Prosthodontics – Podcast

Prosthodontics – Podcast

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Show Notes:

Session 28. The specialty of Prosthodontics

By Scott McDonald

Hello, this is Scott McDonald and welcome to the Perfect Place to Put a Practice Podcast.   Normally, our discussions focus primarily upon the consideration of issues relating to office spaces, locations, and marketing.  I had a very productive conversation with a young prosthodontist this week who inspired me to put down my observations and experiences because I think there are some things that need to be said that will, in fact, help guide locations where prosthodontic practices are practical and where they are not. To do this, I need to talk about the other dental specialties to provide a reference point to the practice of prosthodontics.  Please be patient with me.

As a very young man (in my mid-twenties), I was working as a staff person at the California Dental Association.  The topic had been presented to a certain council I was working with regarding the various dental specialties and how they were trying to protect themselves from losing control of particular procedures that they had traditionally offered.  To be honest, I assume that everyone has heard these stories and knows of these debates.  Unfortunately, I cannot be sure so I am going to share what I know and present recommendations from my experiences.  It is likely going to step on some toes and maybe hurt some feelings.  That is certainly not my intention.  In fact, my hope is to discuss how prosthodontists can thrive in the current healthcare environment.  But I should also confess that my point-of-view as a marketing professional and researcher with more than 30 year’s practical experience may contrast sharply with organized dentistry, legislative and regulatory agencies, the dental education establishment, and the governing bodies of the prosthodontic organizations.   Please accept the fact that I am a supporter of prosthodontics as a specialty, separate and distinct from general dentistry.

It became clear in the early discussions of dental specialties that some have a natural advantage in defining their niche of services.  Pedodontists (who eventually branded themselves as pediatric dentists), obviously treated children.  The range of services for these practices was never really as clear as the patient character that they tended to treat.  Where they treating infants? Was they value in treating deciduous teeth?  Was the real value of a pediatric dentist in their handing special anesthesia needs?  You get the message.  At least, it was easy for the public to have even a vague notion of WHO should go to them and that has served them. But it should be noted that regulators did little to defend this or other specialties.  The trend has been to let the market decide.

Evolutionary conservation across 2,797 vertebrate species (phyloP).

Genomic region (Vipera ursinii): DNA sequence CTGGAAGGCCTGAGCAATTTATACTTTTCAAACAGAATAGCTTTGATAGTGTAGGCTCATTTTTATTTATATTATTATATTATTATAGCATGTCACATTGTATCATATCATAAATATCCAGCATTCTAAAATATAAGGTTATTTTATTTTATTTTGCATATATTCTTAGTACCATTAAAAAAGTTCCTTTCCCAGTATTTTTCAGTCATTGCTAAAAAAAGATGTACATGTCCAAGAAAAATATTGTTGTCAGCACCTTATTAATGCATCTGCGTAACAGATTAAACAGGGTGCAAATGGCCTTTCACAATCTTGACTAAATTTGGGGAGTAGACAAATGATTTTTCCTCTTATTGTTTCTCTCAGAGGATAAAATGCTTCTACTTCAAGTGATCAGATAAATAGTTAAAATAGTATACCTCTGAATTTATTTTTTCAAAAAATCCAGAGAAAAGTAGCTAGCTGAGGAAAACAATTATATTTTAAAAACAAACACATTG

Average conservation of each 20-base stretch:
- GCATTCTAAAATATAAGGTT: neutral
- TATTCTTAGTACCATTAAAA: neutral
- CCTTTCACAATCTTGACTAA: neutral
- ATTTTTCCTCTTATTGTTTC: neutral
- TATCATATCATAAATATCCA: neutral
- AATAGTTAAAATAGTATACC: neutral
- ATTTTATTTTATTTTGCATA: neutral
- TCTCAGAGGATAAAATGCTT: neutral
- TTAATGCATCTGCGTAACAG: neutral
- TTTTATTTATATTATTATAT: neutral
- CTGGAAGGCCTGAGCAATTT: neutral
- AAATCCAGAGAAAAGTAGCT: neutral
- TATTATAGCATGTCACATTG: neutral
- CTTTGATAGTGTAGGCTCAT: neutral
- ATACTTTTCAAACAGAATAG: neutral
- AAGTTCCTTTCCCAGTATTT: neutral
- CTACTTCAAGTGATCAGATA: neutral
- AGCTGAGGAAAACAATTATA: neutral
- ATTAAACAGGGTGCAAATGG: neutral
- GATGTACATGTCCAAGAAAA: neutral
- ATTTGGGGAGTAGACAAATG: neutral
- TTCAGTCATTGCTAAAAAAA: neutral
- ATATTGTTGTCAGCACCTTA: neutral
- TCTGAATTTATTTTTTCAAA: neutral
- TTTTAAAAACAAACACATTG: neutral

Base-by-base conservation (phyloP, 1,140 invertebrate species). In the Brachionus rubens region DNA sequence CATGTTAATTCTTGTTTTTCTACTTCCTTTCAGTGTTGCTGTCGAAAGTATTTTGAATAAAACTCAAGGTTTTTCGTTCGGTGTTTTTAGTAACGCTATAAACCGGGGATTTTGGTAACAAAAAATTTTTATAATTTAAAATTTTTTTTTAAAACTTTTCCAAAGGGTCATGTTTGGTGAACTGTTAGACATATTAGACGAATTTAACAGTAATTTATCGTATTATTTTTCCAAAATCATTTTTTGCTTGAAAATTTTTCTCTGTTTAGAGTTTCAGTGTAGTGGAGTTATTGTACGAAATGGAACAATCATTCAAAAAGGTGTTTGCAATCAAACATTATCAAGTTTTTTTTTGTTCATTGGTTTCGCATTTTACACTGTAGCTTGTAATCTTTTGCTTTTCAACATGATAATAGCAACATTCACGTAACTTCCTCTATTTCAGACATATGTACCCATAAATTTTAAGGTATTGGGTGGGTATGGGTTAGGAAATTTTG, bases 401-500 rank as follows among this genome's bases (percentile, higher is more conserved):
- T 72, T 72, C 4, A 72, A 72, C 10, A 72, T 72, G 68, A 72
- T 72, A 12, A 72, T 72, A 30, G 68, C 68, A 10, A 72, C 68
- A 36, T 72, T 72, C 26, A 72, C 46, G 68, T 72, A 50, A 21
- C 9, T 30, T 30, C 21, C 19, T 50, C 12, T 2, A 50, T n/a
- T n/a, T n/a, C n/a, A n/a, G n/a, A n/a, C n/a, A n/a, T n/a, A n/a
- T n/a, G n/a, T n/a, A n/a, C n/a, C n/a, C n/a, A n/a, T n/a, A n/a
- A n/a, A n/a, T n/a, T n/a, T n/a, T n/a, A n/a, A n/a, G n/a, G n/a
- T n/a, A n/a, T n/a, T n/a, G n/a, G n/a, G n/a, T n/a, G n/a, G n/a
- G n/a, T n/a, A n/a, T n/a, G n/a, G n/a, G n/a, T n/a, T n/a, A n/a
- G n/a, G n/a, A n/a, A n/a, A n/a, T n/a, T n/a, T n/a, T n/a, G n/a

By contrast, orthodontists were the good folks who put on braces.  Until appliance like Invisalign came along, general dentists did not have the clinical expertise to provide this service.  The waters have been muddied as weekend courses intended for GPs were intended to add some kind of orthodontics to their armamentarium of services.  Rather than get into a discussion regarding the validity and effectiveness of this technology and the wisdom of having GPs offer this service, the numbers indicate that orthodontists continue to maintain significant market share as providers of these appliances.  It is undeniable that the referral patterns to orthodontists have waned.  In the old days (when I was young), no patient would seek care from an orthodontist without a referral.  Granted, this pattern continues in some cases but not to the extent it once did. Now, most patients and parents of patients find an orthodontist on their own via their own research.  The AAO has worked hard to facilitate finding member orthodontists and providing the air of uniqueness to their care.

Oral and Maxillofacial surgeons were always involved in extraction and, frankly, so were general dentists.  Over time, a consensus seems to have formed in which “difficult” cases were assigned to the specialist OMS while simple extractions are still done regularly by general dentists.  But as we have followed the surgeons and their practices, many push the envelope of what oral surgery is.  Should it be limited to hard tissue rather than soft tissue?  Are cosmetic procedures not just in the mouth but on the face be included? In some communities, Botox injections are quite common in the OMS office.  Some have delved into procedures that rival the plastic and cosmetic surgeons. This includes surgeries on noses, ears, and breasts.  It is not hard to imagine why as many surgeons have added an MD to their professional credentials.  Still, the surgeons still maintain the majority of difficult procedures like the removal of molars and endodontically treated teeth.

This brings us to endodontists. They are known for doing root canals (obviously).  But a surprisingly large number of general dentists have decided that they are capable of doing most if not all treatments.  It is one reason that our anecdotal research indicates an ever increasing number of failures of these treatments with some pretty awful results.  What many GPs don’t seem to grasp is the technological advances available to endodontists that have changed the standard of care.  The increased uses of operating microscopes, for example, along with tools and techniques to deal with difficult cases have improved their success rates.  My purpose here is not to advocate for a specialty or a specialist.  Rather, it is to place into perspective the specialties in the dental market place. 

Endodontists depend upon the referrals of general dentists and seem frustrated (based upon our experience) with the decline in these referrals as are oral surgeons.  We are well aware that many dental consultants (and we mean no offence here) seem to advocate for more and more treatments to be done by general dentists to make up for declines in new patient care and reductions in compensation.  Root canals and extractions pay well.  The problem is that unless a general dentist is doing many of these procedures usually reserved for Endodontists and OMS, the point of profitability is more illusory that not.